- The Washington Times - Sunday, December 19, 2004

It has been 15 years since the Berlin Wall came down, a dramatic event symbolizing the approaching end of the Soviet Union. To borrow President Reagan’s words, it was truly an “evil empire,” one that pervaded the consciousness of Americans fearful the worst could happen: a Soviet-triggered nuclear holocaust.

When the former republics began establishing their independence from the Russian monster and the enslavement of millions began to be replaced by libertarian aspirations, the relief was overwhelming. But wait a minute, what’s this?

Is the monster rising from the dead, like a killer in a horror movie who is stabbed, shot and lying still and then gets up to grab an unsuspecting victim with his bloody hands?

The latest and much-noted indication that Russia is re-emerging as such a threat to the world’s democracies was President Vladimir Putin’s efforts at keeping an autocratic, Russia-supporting government in power in Ukraine despite a fraudulent election. But that is hardly the only sign.

Mr. Putin has waged a brutal war against Chechnya’s independence, has elsewhere tried to lure old Soviet satellite states back into the fold, has made shabby deals with Islamic fascists and squashes freedom wherever it pokes its head up in Russia itself. Last month, he engendered a creepy Cold War sensation by announcing Russia soon would have missile systems outstripping those of any other nuclear power.

One account says Mr. Putin has found occasion to praise Josef Stalin, a murderer of millions and to regret the passing of the Soviet Union. His is a mindset dramatically different from what I encountered at a meeting of scholars, journalists and Russian business and civic leaders at Aspen, Colo., in 1991 after an attempted coup in Moscow backfired, thereby furthering what the coup instigators hoped to prevent, the collapse of the Soviet Union. The Russians at that session were awash with democratic hope and free-market fervor, one of them insisting he was a devotee of Milton Friedman, the noted conservative economist.

Even then, students of Russian affairs warned the country lacked the cultural and institutional background to make the transition to a free society simple and easy. I learned as much myself the very next year when some of us met again with these same Russian leaders. Already, the hope was much diminished. Even the self-declared Friedmanite was unpersuaded by an American professor’s arguments that Russia had to give up state-subsidized factories producing items no one wanted to buy if it was to have resources for factories producing items competitive in the marketplace. The young Russian just couldn’t see that the unemployment he feared was exacerbated by refusing to adjust.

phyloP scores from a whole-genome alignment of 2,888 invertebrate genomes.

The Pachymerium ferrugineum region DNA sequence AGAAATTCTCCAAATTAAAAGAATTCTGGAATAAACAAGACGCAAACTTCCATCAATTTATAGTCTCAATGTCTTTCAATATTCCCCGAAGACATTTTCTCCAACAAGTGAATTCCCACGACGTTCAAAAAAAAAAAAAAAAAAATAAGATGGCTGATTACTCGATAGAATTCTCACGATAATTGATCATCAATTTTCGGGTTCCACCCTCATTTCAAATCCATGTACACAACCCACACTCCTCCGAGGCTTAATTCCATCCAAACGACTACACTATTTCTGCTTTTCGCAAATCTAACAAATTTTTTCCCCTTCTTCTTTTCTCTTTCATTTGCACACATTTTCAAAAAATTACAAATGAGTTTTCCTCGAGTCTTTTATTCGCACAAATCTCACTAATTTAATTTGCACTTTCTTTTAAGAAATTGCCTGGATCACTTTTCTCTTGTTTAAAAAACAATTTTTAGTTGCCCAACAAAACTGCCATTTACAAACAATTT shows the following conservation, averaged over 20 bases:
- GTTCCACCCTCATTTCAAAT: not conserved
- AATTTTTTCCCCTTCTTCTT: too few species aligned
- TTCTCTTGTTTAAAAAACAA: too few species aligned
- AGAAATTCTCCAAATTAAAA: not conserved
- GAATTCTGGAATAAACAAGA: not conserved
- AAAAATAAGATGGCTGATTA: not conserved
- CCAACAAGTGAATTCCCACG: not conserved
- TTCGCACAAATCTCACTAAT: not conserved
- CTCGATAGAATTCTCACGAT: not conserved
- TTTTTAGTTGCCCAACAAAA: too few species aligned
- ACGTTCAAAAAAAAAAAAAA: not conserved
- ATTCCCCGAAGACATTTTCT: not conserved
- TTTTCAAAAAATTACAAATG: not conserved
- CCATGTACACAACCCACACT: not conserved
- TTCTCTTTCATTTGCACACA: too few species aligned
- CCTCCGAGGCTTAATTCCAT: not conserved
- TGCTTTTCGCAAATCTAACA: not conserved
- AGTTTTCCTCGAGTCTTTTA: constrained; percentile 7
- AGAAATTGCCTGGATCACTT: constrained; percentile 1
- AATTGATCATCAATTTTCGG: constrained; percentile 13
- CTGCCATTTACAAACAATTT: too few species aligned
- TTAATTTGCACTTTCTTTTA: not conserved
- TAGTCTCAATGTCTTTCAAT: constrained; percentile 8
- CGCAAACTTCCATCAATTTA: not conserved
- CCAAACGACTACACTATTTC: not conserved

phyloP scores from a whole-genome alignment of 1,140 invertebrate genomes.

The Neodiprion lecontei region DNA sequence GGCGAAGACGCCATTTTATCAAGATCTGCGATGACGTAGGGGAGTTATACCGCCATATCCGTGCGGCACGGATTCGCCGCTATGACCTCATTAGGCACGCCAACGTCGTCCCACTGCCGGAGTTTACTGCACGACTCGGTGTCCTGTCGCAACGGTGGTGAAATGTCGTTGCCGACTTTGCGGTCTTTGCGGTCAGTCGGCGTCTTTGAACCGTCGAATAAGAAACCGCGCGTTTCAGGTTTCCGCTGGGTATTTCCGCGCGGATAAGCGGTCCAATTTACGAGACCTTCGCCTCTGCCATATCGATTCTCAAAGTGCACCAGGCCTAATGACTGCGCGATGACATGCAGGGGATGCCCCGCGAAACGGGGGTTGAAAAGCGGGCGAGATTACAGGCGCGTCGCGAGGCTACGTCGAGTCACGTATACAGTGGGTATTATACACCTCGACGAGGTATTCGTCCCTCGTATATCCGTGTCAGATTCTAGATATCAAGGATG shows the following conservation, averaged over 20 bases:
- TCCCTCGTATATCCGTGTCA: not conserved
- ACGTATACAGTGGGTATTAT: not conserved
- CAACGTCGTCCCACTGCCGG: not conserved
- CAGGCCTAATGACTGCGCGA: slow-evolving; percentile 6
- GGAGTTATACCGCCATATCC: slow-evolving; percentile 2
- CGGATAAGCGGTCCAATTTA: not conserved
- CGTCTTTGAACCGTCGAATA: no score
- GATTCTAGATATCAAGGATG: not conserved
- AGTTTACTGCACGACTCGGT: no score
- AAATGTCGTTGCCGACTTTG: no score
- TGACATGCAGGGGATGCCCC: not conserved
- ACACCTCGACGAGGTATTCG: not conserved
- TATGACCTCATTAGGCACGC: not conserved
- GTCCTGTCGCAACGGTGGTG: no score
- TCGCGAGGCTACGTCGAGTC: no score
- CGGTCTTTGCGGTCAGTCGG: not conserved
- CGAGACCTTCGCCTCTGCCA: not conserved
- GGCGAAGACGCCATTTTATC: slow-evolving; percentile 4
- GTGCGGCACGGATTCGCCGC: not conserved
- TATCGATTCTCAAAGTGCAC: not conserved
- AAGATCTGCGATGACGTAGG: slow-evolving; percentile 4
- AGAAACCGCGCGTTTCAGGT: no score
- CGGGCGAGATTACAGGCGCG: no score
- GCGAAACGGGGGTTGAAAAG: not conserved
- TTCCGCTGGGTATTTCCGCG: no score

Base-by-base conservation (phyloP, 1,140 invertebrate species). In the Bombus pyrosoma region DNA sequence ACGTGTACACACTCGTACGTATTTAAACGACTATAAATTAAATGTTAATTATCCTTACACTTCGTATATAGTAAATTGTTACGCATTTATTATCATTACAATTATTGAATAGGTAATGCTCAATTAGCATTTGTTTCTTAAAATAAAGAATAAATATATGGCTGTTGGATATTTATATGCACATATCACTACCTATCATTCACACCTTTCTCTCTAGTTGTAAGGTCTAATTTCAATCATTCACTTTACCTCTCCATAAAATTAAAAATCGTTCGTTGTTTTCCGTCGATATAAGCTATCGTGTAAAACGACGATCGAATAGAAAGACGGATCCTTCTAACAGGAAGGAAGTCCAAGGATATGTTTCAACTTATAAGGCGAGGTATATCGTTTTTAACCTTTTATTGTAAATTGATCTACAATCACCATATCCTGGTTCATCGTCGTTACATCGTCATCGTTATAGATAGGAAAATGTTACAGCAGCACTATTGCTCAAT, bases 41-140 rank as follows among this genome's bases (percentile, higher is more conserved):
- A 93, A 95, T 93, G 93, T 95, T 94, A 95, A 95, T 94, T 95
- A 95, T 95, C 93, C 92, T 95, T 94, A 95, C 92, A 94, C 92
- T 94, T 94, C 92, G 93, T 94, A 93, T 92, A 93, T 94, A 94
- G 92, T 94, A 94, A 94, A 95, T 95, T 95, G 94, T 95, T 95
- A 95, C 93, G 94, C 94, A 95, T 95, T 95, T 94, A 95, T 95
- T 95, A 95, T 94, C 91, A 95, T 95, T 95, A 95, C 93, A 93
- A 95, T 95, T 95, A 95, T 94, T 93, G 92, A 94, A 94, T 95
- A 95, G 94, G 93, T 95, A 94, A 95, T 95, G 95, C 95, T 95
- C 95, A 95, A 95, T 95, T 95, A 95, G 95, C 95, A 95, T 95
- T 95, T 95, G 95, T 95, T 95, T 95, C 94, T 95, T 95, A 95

Russia has in fact grown economically because of its oil and because it has become capitalistic, though not capitalistic in the most energetic, competitive and innovative sense; it’s still an economy enchained by government controls and corrupt from head to foot. The future could be ugly, an expert writes, because the population is fast diminishing, in part because of widespread abortion and too much vodka. Russia could become desperate in the years ahead, and a desperate, dictatorial, nuclear-armed Russia could be more dangerous than a successful Russia, just as an injured and hungry beast is more dangerous than one with a full stomach.

One scholar says America must interact on the best possible terms with Russia on a host of vital issues, from fighting terrorists to halting nuclear proliferation, but must also make its pro-democracy stance unmistakably clear, as it has in Ukraine. That approach strikes me as correct. It may even be that, over time, we will come to see Mr. Putin was less the harbinger of renewed and lasting evil than someone whose truly horrid decisions on many issues did not prevent a better, politically liberated Russia from finally making itself felt as a force for good.

As for right now, some if not all of that old feeling has returned, the feeling of a Russia that imperils America and democracy and peace.

I had once thought it might be gone forever.

Jay Ambrose is director of editorial policy for Scripps Howard Newspapers.

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